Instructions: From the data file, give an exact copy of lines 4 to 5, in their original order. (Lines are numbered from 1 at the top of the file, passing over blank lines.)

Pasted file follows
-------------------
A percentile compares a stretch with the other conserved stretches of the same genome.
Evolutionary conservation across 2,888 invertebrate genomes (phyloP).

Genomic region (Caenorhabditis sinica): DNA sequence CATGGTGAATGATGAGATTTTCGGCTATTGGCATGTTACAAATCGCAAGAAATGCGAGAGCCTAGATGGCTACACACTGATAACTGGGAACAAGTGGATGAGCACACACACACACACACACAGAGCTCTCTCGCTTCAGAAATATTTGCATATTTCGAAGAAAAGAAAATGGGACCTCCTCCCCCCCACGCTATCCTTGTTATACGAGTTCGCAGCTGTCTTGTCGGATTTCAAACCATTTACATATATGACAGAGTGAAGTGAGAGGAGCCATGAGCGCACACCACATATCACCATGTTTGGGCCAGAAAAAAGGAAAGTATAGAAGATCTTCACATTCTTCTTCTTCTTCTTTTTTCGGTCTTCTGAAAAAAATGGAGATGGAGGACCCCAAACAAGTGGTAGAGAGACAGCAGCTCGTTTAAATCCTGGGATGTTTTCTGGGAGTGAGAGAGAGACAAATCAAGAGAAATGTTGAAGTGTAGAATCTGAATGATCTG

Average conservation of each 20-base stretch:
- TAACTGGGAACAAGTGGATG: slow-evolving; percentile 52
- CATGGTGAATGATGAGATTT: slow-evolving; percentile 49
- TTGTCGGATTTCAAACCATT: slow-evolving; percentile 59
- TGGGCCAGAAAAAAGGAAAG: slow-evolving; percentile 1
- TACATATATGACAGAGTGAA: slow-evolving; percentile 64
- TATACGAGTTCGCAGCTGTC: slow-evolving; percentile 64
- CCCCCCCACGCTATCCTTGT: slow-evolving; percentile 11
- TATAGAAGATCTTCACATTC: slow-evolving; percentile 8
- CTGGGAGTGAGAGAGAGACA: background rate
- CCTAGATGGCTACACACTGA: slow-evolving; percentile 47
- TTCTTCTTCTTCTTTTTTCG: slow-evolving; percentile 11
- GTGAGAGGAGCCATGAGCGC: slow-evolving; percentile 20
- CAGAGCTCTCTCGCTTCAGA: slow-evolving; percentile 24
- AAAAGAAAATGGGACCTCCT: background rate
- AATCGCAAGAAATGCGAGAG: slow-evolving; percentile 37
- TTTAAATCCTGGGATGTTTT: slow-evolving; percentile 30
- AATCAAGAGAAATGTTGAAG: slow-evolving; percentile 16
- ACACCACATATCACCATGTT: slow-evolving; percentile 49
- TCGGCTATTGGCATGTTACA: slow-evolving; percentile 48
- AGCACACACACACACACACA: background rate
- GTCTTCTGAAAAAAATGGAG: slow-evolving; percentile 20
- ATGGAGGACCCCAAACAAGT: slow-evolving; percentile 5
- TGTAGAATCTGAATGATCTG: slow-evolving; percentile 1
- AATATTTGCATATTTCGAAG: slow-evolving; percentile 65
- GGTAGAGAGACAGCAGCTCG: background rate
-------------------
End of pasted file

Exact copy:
Average conservation of each 20-base stretch:
- TAACTGGGAACAAGTGGATG: slow-evolving; percentile 52